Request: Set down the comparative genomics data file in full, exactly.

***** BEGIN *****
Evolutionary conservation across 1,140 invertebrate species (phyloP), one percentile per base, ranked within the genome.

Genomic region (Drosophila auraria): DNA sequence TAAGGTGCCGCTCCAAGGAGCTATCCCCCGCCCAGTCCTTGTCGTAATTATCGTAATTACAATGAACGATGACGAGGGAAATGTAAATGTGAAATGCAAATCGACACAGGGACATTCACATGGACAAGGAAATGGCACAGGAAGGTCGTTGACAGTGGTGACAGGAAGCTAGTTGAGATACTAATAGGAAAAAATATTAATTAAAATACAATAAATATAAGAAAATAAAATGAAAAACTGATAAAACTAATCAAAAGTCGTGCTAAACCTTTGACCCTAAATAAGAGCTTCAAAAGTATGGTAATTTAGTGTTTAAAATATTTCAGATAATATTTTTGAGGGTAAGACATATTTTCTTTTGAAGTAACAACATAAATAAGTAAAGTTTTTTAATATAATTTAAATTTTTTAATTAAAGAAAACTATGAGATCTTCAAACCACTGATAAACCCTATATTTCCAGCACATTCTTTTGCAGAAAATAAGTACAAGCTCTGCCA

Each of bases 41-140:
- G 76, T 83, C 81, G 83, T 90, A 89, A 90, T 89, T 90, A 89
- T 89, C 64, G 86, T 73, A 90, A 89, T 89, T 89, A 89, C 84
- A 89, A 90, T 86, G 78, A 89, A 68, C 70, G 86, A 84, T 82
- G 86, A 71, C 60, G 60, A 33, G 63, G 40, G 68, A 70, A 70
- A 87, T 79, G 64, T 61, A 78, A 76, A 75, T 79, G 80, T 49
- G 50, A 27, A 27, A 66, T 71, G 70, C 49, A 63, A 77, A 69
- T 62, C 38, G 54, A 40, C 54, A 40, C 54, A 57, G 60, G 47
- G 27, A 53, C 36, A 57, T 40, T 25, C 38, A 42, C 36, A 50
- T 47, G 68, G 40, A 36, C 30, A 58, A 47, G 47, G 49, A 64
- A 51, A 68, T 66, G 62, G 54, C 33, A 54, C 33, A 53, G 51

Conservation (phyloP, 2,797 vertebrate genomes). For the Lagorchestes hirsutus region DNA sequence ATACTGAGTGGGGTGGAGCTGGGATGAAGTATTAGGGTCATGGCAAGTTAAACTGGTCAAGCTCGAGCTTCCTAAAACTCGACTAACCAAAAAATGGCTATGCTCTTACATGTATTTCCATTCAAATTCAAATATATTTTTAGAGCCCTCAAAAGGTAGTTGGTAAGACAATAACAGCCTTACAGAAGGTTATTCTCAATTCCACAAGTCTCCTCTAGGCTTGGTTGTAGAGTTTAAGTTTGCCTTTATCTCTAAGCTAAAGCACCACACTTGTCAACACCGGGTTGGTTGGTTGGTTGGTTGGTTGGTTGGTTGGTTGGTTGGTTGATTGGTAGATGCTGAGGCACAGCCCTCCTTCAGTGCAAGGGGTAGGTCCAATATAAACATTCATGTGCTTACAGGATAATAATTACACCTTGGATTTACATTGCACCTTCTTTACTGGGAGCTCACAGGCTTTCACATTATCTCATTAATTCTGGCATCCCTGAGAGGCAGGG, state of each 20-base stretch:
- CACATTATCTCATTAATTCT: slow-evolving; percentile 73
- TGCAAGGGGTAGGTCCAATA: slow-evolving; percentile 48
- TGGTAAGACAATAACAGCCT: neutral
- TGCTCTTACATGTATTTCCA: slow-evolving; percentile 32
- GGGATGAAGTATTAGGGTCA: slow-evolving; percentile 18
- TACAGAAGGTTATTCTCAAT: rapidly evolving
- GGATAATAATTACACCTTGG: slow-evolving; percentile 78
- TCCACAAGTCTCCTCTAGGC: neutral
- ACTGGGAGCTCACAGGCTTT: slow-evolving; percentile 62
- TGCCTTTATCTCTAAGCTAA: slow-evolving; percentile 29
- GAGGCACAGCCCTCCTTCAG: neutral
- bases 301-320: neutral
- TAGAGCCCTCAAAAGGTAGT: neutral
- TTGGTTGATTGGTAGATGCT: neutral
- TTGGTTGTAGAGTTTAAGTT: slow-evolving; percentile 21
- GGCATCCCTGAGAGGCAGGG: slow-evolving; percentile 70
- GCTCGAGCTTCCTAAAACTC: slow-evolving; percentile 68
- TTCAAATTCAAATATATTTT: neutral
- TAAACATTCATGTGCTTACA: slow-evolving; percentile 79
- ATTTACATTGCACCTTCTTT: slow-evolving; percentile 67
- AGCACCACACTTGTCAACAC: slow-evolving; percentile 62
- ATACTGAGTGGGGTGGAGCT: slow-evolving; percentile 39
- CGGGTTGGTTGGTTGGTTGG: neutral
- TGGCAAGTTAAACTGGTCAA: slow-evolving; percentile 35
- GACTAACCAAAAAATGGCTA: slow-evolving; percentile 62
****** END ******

Evolutionary conservation across 1,140 invertebrate species (phyloP), one percentile per base, ranked within the genome.

Genomic region (Drosophila auraria): DNA sequence TAAGGTGCCGCTCCAAGGAGCTATCCCCCGCCCAGTCCTTGTCGTAATTATCGTAATTACAATGAACGATGACGAGGGAAATGTAAATGTGAAATGCAAATCGACACAGGGACATTCACATGGACAAGGAAATGGCACAGGAAGGTCGTTGACAGTGGTGACAGGAAGCTAGTTGAGATACTAATAGGAAAAAATATTAATTAAAATACAATAAATATAAGAAAATAAAATGAAAAACTGATAAAACTAATCAAAAGTCGTGCTAAACCTTTGACCCTAAATAAGAGCTTCAAAAGTATGGTAATTTAGTGTTTAAAATATTTCAGATAATATTTTTGAGGGTAAGACATATTTTCTTTTGAAGTAACAACATAAATAAGTAAAGTTTTTTAATATAATTTAAATTTTTTAATTAAAGAAAACTATGAGATCTTCAAACCACTGATAAACCCTATATTTCCAGCACATTCTTTTGCAGAAAATAAGTACAAGCTCTGCCA

Each of bases 41-140:
- G 76, T 83, C 81, G 83, T 90, A 89, A 90, T 89, T 90, A 89
- T 89, C 64, G 86, T 73, A 90, A 89, T 89, T 89, A 89, C 84
- A 89, A 90, T 86, G 78, A 89, A 68, C 70, G 86, A 84, T 82
- G 86, A 71, C 60, G 60, A 33, G 63, G 40, G 68, A 70, A 70
- A 87, T 79, G 64, T 61, A 78, A 76, A 75, T 79, G 80, T 49
- G 50, A 27, A 27, A 66, T 71, G 70, C 49, A 63, A 77, A 69
- T 62, C 38, G 54, A 40, C 54, A 40, C 54, A 57, G 60, G 47
- G 27, A 53, C 36, A 57, T 40, T 25, C 38, A 42, C 36, A 50
- T 47, G 68, G 40, A 36, C 30, A 58, A 47, G 47, G 49, A 64
- A 51, A 68, T 66, G 62, G 54, C 33, A 54, C 33, A 53, G 51

Conservation (phyloP, 2,797 vertebrate genomes). For the Lagorchestes hirsutus region DNA sequence ATACTGAGTGGGGTGGAGCTGGGATGAAGTATTAGGGTCATGGCAAGTTAAACTGGTCAAGCTCGAGCTTCCTAAAACTCGACTAACCAAAAAATGGCTATGCTCTTACATGTATTTCCATTCAAATTCAAATATATTTTTAGAGCCCTCAAAAGGTAGTTGGTAAGACAATAACAGCCTTACAGAAGGTTATTCTCAATTCCACAAGTCTCCTCTAGGCTTGGTTGTAGAGTTTAAGTTTGCCTTTATCTCTAAGCTAAAGCACCACACTTGTCAACACCGGGTTGGTTGGTTGGTTGGTTGGTTGGTTGGTTGGTTGGTTGGTTGATTGGTAGATGCTGAGGCACAGCCCTCCTTCAGTGCAAGGGGTAGGTCCAATATAAACATTCATGTGCTTACAGGATAATAATTACACCTTGGATTTACATTGCACCTTCTTTACTGGGAGCTCACAGGCTTTCACATTATCTCATTAATTCTGGCATCCCTGAGAGGCAGGG, state of each 20-base stretch:
- CACATTATCTCATTAATTCT: slow-evolving; percentile 73
- TGCAAGGGGTAGGTCCAATA: slow-evolving; percentile 48
- TGGTAAGACAATAACAGCCT: neutral
- TGCTCTTACATGTATTTCCA: slow-evolving; percentile 32
- GGGATGAAGTATTAGGGTCA: slow-evolving; percentile 18
- TACAGAAGGTTATTCTCAAT: rapidly evolving
- GGATAATAATTACACCTTGG: slow-evolving; percentile 78
- TCCACAAGTCTCCTCTAGGC: neutral
- ACTGGGAGCTCACAGGCTTT: slow-evolving; percentile 62
- TGCCTTTATCTCTAAGCTAA: slow-evolving; percentile 29
- GAGGCACAGCCCTCCTTCAG: neutral
- bases 301-320: neutral
- TAGAGCCCTCAAAAGGTAGT: neutral
- TTGGTTGATTGGTAGATGCT: neutral
- TTGGTTGTAGAGTTTAAGTT: slow-evolving; percentile 21
- GGCATCCCTGAGAGGCAGGG: slow-evolving; percentile 70
- GCTCGAGCTTCCTAAAACTC: slow-evolving; percentile 68
- TTCAAATTCAAATATATTTT: neutral
- TAAACATTCATGTGCTTACA: slow-evolving; percentile 79
- ATTTACATTGCACCTTCTTT: slow-evolving; percentile 67
- AGCACCACACTTGTCAACAC: slow-evolving; percentile 62
- ATACTGAGTGGGGTGGAGCT: slow-evolving; percentile 39
- CGGGTTGGTTGGTTGGTTGG: neutral
- TGGCAAGTTAAACTGGTCAA: slow-evolving; percentile 35
- GACTAACCAAAAAATGGCTA: slow-evolving; percentile 62